This article has less to do with public affairs per se, instead I focus on increasing the capacity and representation of women online. A recent article on the NYT’s highlights the lack of female contributions to Wikipedia articles, which currently hovers at 15%.
The reason given?
Jane Margolis, co-author of a book on sexism in computer science, “Unlocking the Clubhouse,” argues that Wikipedia is experiencing the same problems of the offline world, where women are less willing to assert their opinions in public. “In almost every space, who are the authorities, the politicians, writers for op-ed pages?” said Ms. Margolis, a senior researcher at the Institute for Democracy, Education and Access at the University of California, Los Angeles.
The article goes on to say that though Sue Gardner, Executive Director of the Wikipedia Foundation acknowledges this problem she is hesitant to recruit women head on, as it can trigger strong reactions for numerous individuals.
Read the full article here: Wikipedia Ponders Its Gender-Skewed Contributions – NYTimes.com.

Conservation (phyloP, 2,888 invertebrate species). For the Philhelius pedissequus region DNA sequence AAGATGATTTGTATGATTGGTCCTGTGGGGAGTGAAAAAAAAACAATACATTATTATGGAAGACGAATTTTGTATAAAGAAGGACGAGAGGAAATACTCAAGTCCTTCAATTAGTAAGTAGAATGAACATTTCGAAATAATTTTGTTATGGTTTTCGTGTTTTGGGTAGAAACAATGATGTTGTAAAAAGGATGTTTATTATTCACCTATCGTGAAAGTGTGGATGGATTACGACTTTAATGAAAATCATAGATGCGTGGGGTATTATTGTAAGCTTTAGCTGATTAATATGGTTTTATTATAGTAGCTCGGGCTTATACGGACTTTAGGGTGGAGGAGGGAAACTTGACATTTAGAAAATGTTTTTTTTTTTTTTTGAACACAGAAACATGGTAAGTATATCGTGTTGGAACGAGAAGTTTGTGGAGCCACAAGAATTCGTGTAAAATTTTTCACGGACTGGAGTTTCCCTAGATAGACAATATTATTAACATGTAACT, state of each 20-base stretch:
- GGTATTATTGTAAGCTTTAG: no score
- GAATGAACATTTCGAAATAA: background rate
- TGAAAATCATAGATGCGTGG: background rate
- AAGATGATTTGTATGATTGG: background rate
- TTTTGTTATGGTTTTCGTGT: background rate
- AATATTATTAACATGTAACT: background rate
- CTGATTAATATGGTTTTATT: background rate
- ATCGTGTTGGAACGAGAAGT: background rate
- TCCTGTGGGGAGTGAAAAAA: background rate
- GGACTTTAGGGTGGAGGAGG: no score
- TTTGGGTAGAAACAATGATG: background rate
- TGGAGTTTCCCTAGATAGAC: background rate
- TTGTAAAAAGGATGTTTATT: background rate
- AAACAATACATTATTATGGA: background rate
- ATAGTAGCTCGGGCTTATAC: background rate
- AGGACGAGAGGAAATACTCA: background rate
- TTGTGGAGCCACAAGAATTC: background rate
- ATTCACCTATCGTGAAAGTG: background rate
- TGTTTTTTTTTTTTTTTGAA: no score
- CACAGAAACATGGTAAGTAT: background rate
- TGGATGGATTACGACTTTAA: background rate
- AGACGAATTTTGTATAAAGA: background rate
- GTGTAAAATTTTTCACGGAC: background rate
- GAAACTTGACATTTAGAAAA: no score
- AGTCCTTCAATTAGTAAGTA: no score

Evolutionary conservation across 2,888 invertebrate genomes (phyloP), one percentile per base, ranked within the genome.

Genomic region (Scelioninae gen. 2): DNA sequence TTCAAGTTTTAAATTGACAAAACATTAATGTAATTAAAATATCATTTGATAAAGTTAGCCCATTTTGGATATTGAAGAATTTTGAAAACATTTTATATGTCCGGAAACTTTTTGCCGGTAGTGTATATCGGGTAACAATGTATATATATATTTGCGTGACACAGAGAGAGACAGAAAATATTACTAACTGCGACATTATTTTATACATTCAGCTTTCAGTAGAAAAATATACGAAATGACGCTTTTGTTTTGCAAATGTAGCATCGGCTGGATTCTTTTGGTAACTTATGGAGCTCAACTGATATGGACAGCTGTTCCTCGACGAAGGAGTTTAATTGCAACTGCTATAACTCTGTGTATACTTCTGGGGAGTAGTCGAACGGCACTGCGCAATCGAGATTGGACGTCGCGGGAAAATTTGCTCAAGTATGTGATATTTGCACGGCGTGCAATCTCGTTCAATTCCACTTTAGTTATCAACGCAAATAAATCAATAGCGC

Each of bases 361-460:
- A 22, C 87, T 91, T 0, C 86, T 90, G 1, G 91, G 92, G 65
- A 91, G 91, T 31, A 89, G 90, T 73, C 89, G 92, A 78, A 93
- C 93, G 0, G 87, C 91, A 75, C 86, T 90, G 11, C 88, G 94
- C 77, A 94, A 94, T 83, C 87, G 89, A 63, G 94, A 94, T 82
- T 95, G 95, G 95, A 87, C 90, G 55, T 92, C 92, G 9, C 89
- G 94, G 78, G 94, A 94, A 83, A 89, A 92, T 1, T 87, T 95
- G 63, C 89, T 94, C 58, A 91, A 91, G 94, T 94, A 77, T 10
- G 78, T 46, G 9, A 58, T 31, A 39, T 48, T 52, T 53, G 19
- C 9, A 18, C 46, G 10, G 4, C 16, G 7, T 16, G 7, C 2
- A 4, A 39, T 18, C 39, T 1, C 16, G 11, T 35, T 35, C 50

I argue that the relevance and growing value of Wikipedia [see article statistics] makes it all the more important for women to contribute to. Not only does it increase the technological capacity of its contributers (I think all of our Board members in launching the WIPA blog can testify to that) but it ensures equal representation on article content, tone and emphasis. As Wikipedia becomes a growing reference source for internet users equal gender representation among it’s contributers becomes increasingly important.
Question: Have you ever contributed to a Wikipedia article? Thought about contributing? If so, what was your experience? If not, what prevented you?